Grandview Heights City Council members deadlocked Monday, July 16, on the question of whether a combination operating and street improvement levy request should last three or four years.

Grandview Heights City Council members deadlocked Monday, July 16, on the question of whether a combination operating and street improvement levy request should last three or four years.

Council's finance committee voted July 9 to recommend the full council approve placing a four-year, 7.5-mill levy on the November ballot. One mill would be set aside solely for street improvement projects and 6.5 mills would be used as operating revenue.

The two components originally were planned as separate levies; the finance committee suggested council blend them into one.

At the July 16 meeting, council member Milt Lewis made a motion to limit the ballot measure to three years, which is the usual length of city levies.

The shorter duration would allow future councils the chance to determine sooner whether the measure, if approved by voters, were performing as projected and make any necessary adjustments to potential future ballot measures, Lewis said.

Council members Steve Gladman and Ed Hastie joined Lewis in voting in favor of his motion. Council members Anthony Panzera, P'Elizabeth Koelker and Steve Reynolds voted against it, resulting in a 3-3 tie.

Council member Susan Jagers was out of town and unable to attend the meeting.

The levy, according to Director of Finance Bob Dvoraczky's projections, would give the city a small budget surplus in 2015 (its third year) and a $469,000 surplus in 2016 (its fourth year.)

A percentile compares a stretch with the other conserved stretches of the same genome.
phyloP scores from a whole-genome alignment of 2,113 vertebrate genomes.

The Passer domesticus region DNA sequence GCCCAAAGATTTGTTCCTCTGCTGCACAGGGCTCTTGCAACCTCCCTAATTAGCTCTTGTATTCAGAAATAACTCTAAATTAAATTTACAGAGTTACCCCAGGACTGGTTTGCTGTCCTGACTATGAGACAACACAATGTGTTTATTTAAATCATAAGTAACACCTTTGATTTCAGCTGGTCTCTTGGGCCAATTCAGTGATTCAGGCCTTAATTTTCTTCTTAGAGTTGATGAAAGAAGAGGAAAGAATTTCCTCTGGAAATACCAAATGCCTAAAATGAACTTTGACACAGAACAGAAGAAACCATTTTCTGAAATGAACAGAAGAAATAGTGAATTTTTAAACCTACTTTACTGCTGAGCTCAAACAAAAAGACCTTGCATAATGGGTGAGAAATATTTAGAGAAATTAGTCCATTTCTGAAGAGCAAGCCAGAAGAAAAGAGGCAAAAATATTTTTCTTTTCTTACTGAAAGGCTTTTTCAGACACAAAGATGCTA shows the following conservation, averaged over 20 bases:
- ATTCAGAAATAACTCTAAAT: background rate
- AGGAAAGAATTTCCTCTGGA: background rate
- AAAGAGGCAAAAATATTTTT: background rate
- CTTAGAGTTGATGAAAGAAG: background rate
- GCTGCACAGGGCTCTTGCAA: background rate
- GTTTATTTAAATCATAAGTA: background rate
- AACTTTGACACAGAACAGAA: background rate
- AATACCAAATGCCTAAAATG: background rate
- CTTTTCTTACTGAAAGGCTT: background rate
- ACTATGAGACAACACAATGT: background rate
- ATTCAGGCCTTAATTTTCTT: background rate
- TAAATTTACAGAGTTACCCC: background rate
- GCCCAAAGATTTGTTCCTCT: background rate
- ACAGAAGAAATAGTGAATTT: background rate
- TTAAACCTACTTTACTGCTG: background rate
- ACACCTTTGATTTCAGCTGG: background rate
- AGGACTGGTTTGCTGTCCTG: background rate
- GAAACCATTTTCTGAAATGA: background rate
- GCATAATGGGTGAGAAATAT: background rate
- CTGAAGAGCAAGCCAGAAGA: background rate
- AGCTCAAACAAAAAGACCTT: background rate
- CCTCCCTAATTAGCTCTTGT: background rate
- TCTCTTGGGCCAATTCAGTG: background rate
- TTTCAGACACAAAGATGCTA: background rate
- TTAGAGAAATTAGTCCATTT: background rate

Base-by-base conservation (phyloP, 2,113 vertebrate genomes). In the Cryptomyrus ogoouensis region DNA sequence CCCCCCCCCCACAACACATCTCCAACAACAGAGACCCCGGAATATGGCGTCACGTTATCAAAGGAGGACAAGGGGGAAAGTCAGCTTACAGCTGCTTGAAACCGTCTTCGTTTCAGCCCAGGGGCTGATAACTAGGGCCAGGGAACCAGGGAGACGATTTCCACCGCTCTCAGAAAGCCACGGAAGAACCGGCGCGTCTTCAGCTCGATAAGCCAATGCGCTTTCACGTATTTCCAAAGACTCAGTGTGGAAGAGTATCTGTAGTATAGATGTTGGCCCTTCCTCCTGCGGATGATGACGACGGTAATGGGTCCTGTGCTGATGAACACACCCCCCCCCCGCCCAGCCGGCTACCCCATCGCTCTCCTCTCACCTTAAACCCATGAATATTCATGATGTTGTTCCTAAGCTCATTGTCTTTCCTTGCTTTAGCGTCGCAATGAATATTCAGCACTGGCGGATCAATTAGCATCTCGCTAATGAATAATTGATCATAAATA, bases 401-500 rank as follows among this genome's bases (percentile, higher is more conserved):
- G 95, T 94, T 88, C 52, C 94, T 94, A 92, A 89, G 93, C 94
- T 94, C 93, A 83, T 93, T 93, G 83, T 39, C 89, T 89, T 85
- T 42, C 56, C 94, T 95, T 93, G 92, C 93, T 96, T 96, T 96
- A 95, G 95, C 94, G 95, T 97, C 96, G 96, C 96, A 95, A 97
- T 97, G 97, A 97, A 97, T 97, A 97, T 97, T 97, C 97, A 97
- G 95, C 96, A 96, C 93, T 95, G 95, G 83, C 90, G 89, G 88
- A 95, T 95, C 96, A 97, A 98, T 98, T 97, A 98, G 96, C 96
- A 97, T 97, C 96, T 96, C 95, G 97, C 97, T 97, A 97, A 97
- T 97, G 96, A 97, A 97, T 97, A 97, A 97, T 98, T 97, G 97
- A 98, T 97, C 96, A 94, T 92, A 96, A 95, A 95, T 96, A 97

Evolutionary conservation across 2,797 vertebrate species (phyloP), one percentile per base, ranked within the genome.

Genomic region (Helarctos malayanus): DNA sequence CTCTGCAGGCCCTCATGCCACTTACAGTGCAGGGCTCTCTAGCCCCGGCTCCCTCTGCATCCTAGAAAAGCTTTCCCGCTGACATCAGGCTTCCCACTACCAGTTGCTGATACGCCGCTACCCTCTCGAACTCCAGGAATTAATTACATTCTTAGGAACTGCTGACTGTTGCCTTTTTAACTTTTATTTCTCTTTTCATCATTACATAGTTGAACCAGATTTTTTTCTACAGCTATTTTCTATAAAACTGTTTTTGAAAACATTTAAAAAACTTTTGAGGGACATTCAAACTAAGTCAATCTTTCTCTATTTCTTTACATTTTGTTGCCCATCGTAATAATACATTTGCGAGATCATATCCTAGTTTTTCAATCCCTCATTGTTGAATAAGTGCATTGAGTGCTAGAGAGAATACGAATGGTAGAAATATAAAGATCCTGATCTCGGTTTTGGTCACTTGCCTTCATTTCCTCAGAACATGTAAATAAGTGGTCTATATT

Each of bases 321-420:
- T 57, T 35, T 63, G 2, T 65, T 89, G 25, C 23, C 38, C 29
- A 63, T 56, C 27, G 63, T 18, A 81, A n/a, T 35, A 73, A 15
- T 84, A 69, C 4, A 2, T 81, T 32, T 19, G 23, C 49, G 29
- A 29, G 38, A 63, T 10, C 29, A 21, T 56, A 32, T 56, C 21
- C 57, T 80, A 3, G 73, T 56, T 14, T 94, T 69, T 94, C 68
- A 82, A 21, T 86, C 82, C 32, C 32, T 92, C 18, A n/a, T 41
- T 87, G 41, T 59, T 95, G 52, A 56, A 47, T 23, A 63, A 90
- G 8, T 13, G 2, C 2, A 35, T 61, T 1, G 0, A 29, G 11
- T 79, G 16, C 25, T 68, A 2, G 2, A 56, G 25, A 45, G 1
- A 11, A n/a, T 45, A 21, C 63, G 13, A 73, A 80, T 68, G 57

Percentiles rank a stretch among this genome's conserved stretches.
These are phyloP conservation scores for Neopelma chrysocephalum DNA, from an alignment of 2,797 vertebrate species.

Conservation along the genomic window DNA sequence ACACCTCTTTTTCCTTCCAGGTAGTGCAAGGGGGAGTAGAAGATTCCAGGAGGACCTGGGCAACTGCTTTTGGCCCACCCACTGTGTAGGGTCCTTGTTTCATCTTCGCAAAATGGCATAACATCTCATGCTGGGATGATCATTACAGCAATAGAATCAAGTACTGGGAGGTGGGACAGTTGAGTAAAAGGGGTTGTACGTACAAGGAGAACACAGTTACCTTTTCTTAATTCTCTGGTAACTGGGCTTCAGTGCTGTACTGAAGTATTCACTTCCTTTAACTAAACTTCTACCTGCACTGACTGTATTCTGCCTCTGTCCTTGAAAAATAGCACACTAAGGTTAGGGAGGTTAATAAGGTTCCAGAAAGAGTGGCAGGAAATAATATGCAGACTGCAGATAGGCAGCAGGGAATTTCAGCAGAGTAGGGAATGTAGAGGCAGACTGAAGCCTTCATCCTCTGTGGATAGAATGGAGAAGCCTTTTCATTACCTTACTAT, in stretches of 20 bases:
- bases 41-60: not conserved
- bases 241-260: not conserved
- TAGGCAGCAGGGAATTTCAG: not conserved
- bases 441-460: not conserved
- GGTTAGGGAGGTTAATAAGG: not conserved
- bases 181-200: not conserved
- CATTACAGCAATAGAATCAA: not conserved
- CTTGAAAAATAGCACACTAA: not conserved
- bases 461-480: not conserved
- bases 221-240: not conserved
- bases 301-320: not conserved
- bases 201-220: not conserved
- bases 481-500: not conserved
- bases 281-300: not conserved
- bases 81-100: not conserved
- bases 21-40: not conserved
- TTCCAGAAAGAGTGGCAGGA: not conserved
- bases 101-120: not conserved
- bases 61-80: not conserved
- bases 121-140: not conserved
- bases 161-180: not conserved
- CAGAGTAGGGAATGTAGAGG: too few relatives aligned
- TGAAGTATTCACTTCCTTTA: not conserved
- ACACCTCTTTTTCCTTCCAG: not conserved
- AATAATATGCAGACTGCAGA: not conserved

The "turning the corner" aspect of a four-year levy "is nice to see," Koelker said.

The finance committee decided to recommend a four-year levy because it is projected to bring a desired result, including ultimately meeting Dvoraczky's goal of making sure the city has at least 90 to 100 days of cash on hand, she said.

The 6.5 mills set aside for operating revenue would generate an anticipated $410,000 for the general fund each year.

The 1 mill would generate a projected $251,000 for street improvement projects.

According to Dvoraczky's projections, a 7.5-mill levy would cost the owner of a home with an average market value of $266,343 an additional $262.32 in property taxes each year.

The annual increase per $100,000 market value would be $98.49, Dvoraczky said.

Those numbers are pending certification by the county auditor, he said.

Since the length of the levy request is still to be determined, council did not vote this week on placing a measure on the ballot.

Council did approve a resolution declaring the necessity of the levy and asking the county auditor to certify the resolution and the dollar amounts that would be generated by both a three- and four-year levy.

City Attorney Joelle Khouzam said she is not sure whether the auditor's office would accept a resolution asking for dollar estimates for two different levy durations.

If the auditor's office sends the resolution back, council can reconvene and approve two separate resolutions, she said.

Council tentatively agreed to hold a special meeting July 30 to continue discussions regarding the levy proposal, with the expectation of holding a vote on a final levy package at its regular meeting Aug. 6.

The deadline for filing a ballot measure for the November election is Aug. 8.